Not long after, we decided to raise dairy goats.  Organic milk is expensive, and we go through a lot of milk.  Unpasteurized goat milk does not taste or smell like store-bought, pasteurized milk.  It has no scent and tastes like rich, creamy cow’s milk with virtually no stereo-typical “goaty” after-taste which comes from the pasteurization process.  We have Nigerian Dwarf goats which are capable of producing up to 1 L of milk a day.  Nigerians are compact, clean, friendly and full of fun!  They are just the right size for our small property.  Our goats add a flare of personality and a whole lot of fun to our homestead.  We know what our goats have been fed, how clean our barn is, how clean the goat was before she was milked, and how good that milk is!

Lulu, our milk goat, and her babies.

Honeybees seemed to be the next logical step.  We built 2 top bar hives and now have thousands of bees making pounds of honey.  Bees survive the winter in their hives by eating their own honey.  Store-bought honey is typically made from bees who have been fed sugar-water or even worse, high fructose corn syrup and water.   Nature makes a perfect food for the bees, but we greedy humans prefer to take their honey and sell it, and provide sugar which is essentially the same thing as baby formula: a substitution.   We allow our bees to keep some of their honey so that they can overwinter as nature intended.  From our bees we receive perfect, raw honey and pesticide-free bees wax for candles and body products.

Our honeybees at work inside our hives.

Raising our own food hasn’t come without its difficulties.   Farms require maintenance and my “muscle-in-the-arm” who also has to work a full time job always has work to do around the farm.  My husband has to work long hours so that I can stay home and raise our family.  This places a lot of the daily workload squarely on my shoulders.  As a result we don’t go on holidays a lot, we stay near the farm during the day, and the daily household duties including childraising and housecleaning add to the workload.  Good hard work only makes you stronger!

One of our daughters and a baby goat.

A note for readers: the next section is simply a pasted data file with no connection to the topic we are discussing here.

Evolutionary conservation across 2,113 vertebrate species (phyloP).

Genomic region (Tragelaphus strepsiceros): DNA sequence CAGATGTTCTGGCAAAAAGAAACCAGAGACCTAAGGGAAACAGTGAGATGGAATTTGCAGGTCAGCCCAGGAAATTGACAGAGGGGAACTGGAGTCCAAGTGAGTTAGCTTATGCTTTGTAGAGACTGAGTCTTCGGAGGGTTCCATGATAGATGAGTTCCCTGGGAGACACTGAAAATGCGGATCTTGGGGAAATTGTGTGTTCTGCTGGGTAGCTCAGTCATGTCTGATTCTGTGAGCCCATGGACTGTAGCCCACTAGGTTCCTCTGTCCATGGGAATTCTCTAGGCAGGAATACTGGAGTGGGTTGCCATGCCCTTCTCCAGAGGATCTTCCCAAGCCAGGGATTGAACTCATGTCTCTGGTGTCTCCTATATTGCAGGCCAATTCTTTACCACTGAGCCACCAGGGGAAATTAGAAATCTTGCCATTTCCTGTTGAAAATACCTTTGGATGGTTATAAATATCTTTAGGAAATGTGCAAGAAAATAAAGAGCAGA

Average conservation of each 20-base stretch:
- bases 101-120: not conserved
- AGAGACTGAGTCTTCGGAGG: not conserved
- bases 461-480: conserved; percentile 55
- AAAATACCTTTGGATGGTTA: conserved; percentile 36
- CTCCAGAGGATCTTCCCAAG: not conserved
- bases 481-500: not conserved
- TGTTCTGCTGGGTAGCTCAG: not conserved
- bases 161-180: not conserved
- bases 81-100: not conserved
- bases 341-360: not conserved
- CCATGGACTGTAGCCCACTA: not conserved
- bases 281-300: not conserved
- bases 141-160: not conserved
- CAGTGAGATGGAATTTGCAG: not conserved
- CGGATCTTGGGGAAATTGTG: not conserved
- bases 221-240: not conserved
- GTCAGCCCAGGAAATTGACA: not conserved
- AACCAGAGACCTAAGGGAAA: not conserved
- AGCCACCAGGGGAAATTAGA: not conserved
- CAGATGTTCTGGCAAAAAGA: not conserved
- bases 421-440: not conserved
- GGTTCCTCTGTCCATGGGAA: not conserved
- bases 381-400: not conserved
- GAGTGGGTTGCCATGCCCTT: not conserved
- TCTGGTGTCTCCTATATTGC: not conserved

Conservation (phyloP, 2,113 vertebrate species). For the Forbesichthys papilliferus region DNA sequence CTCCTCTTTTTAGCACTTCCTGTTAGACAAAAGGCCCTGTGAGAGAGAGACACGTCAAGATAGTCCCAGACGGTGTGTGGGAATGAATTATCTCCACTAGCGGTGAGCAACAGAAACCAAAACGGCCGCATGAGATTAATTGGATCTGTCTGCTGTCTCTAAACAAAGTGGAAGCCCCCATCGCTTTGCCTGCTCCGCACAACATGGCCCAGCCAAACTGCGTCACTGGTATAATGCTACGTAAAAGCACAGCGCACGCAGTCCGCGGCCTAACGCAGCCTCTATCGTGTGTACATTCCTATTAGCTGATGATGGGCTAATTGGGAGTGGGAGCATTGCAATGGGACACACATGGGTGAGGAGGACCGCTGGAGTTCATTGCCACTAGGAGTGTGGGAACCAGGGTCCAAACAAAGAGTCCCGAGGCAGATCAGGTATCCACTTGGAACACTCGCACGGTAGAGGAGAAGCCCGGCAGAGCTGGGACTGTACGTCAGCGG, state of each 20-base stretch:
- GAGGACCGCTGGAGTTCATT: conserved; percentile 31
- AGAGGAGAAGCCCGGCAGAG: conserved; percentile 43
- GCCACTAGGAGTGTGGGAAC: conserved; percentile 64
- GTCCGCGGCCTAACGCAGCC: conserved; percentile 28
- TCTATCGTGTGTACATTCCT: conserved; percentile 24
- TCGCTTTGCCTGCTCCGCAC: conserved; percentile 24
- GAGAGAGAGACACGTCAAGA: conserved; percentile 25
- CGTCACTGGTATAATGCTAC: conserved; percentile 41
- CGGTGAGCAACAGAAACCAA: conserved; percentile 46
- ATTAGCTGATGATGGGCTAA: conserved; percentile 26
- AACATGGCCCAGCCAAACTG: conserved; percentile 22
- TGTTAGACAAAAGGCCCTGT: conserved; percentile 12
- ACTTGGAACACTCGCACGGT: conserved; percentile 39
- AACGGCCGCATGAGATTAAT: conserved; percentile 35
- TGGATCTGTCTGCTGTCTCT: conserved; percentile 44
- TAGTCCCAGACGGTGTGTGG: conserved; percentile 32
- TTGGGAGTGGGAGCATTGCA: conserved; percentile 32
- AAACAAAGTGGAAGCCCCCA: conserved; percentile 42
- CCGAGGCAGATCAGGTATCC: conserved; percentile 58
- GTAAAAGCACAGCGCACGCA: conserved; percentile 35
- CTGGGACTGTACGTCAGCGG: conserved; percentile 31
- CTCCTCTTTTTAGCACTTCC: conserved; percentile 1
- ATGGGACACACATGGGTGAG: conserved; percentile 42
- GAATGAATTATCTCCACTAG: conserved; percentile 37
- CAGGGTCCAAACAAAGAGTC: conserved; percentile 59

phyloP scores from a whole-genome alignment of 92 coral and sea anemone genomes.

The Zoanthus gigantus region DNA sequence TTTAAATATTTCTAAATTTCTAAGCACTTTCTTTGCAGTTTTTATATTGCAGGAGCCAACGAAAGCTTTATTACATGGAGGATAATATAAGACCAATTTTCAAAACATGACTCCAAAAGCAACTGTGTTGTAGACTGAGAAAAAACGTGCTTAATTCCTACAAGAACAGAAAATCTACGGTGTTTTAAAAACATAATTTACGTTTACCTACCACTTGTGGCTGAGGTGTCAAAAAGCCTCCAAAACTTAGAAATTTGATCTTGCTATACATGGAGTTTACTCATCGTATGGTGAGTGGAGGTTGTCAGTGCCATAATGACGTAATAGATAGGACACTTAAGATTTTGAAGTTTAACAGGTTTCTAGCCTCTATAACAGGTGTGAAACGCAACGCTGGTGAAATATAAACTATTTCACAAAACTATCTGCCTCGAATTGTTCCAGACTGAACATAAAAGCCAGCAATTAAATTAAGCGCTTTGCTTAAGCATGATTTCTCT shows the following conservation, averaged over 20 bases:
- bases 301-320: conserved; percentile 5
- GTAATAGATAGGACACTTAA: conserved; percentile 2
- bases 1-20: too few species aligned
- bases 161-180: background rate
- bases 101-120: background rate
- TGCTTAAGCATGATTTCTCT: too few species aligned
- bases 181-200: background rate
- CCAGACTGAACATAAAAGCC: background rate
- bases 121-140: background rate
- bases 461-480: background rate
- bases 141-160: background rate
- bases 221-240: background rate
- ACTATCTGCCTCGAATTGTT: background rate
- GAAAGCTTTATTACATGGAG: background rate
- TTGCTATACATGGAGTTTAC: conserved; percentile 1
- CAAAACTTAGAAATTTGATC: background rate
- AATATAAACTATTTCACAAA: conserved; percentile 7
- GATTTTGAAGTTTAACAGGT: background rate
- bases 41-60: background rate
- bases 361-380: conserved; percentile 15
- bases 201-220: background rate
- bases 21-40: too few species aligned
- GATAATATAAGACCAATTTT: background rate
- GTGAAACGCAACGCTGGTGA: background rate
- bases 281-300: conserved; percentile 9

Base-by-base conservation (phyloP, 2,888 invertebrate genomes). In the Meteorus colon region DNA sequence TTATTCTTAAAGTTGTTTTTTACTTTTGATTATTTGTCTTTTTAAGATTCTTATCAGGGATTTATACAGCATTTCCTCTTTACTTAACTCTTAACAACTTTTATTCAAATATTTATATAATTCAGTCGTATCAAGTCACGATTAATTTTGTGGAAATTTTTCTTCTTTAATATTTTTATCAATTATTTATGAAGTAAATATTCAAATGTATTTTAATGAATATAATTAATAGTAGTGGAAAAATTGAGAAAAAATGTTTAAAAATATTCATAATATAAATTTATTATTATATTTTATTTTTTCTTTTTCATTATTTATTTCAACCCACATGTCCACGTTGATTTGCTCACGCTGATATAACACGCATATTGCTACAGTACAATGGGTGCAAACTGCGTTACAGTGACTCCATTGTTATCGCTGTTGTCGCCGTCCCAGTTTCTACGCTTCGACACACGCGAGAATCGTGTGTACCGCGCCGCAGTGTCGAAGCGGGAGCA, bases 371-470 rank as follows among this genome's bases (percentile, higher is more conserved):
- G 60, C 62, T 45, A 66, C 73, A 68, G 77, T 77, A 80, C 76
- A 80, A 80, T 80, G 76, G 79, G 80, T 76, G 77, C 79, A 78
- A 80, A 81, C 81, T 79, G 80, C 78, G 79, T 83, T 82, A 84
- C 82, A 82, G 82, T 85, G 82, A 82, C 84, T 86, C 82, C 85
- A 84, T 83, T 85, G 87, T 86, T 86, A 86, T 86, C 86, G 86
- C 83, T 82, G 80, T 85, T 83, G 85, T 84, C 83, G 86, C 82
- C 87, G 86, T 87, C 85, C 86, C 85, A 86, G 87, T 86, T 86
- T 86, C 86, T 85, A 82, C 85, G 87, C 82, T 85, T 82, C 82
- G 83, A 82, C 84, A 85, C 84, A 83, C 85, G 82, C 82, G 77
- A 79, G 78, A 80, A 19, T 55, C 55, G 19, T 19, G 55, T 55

We have lost animals to predators from mink and bears to neighbouring dogs and coyotes.  Bad weather has almost wiped out our bees and our gardens.  I have to do things I never thought I would ever do in my life, such as disbud baby goats, put down suffering chickens, hunt mink and chase away bears.  But we also reap the benefits.

Fresh eggs!

My children have learned the value of food.  They see the hard work involved in harvesting it, preparing it and storing it.  They see the sacrifice made when lives are given for our food.  They have learned how to love and let go of animals that have left our farm by sale or by death.  They have seen and handled the heartache of loss and the rich satisfaction of plenty.  They pick their own snacks, and help make their own meals.  In a day and age where many children have never seen a dairy animal or tasted a carrot fresh from the ground, our children have milked a goat, picked berries and vegetables, held baby chicks and collected eggs.  Food is very real to them.  And valued in a way that many children do not have the privilege of experiencing.

Overall it has been a very rewarding experience.  We have learned so much in such a short period of time.  There is very little that is more rewarding than preparing a meal that was produced entirely on your own land.  We are a far cry from being fully sustainable, but we are thrilled with what we have accomplished and look forward to the next step in our journey towards a more sustainable lifestyle.

Our son with blueberries from our bushes.

This post was written in conjunction with Farmer’s Daughter’s Green Mom’s Carnival: Food Independence.

This post has been shared on TheMorrisTribe’s Homesteader Blog Carnival #16, Frugal Days, Sustainable Ways # 36, Homestead Revival Barn Hop #72 and Fat Tuesday.